Did you ever hold an arrowhead in your hand?
If you did, you understand the awe that an ancient artifact brings when it’s touched today, centuries later.
Many years ago, someone sat in the dirt and chipped that rock until it was sharp. He notched a straight twig and fastened the rock to make a weapon. And he did it without power tools, a fancy workshop or a trip to the hardware store. It kind of makes you humble, doesn’t it?
In the new book “The People of the Weeping Eye,” by W. Michael Gear and Kathleen O’Neal Gear, you’ll read a grand story about arrows and art, war, politics and lower Mississippi culture long gone.
Old White, also called Seeker, didn’t know why he was looking for the woman. He wasn’t even sure where he was going to find her or what she looked like, but when he saw Two Petals, he knew she was the one. Tightly-bound and bound for death, Two Petals was speaking nonsense when Old White used a fake hocus-pocus to rescue her, and they headed via canoe for Split Sky City.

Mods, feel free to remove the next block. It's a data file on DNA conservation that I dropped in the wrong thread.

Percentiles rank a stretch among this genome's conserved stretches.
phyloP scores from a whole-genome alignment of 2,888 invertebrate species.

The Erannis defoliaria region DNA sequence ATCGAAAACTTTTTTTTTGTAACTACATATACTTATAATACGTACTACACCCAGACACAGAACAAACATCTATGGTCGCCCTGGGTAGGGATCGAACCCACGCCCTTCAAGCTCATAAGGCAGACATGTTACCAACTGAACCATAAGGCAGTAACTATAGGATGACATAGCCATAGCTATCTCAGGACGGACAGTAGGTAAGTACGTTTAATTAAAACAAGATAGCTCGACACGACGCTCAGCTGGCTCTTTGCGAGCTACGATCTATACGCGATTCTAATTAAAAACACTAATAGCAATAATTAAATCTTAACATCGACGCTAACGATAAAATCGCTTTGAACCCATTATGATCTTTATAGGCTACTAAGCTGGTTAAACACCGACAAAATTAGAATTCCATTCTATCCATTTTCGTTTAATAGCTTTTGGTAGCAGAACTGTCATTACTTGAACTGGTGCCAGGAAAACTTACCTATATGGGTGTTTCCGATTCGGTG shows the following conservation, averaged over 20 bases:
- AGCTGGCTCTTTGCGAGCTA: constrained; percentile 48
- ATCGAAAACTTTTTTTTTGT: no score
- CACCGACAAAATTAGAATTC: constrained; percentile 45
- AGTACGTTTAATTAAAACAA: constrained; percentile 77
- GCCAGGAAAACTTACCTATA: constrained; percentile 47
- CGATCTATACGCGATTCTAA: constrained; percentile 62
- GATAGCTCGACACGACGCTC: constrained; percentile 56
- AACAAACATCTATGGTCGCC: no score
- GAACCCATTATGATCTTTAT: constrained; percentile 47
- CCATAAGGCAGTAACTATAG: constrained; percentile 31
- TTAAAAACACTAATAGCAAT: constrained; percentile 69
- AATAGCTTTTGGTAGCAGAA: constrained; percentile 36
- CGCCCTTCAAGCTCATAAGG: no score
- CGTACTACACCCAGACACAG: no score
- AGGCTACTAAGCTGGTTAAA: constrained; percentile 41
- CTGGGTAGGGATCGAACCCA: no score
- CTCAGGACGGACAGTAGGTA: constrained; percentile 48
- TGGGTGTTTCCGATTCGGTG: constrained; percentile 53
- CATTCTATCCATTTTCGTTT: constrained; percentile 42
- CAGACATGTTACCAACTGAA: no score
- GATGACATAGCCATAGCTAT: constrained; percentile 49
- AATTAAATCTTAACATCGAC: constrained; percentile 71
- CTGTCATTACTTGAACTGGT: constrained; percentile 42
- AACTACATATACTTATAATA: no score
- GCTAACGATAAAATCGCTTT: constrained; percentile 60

But traveling with Two Petals wasn’t easy. She was a Contrary, so everything she did was the opposite of what she was told to do and she said the opposite of what she meant. Somehow, though, Seeker knew it was she that he needed.
Years before, Trader had fled his home after an unspeakable action. Known as a man with no family and no home, Trader traveled the waters north and south to barter with village chiefs. But now that he had a fortune in copper in his canoe, it was of vital necessity that he quickly move south. When he met up with Old White and Two Petals, Trader tried to keep his secret, but it was as if the old man and the maiden saw into Trader’s souls.
But none of them knew what awaited them at Split Sky City: a vicious war had broken out and the warrior Smoke Shield sought retaliation. Captives had been taken and tortured on both sides and Smoke Shield’s power was growing. While Old White wrestled with a best-forgotten past, Trader confronted his head-on.
“People of the Weeping Eye” is an epic of grand scale, complete with ceremony and warfare, Clan lineage and Clan clashes, torture and love. Author-archaeologists W. Michael Gear and Kathleen O’Neal Gear make 13th-century lower Mississippi life come alive in a story rich with detail and intrigue. At the end of this book, they admit that they’re planning a sequel, since this book is not really The End. I can see fans grinning from here.
Be aware that if you’re new to the Gears’ style of writing, it’s going to take a little getting used to. You’ll spend a good amount of your reading time paging back to remind yourself about plot lines, but it’s worth doing. If you’re already a fan of these authors, though, “People of the Weeping Eye” will make you weep with joy.
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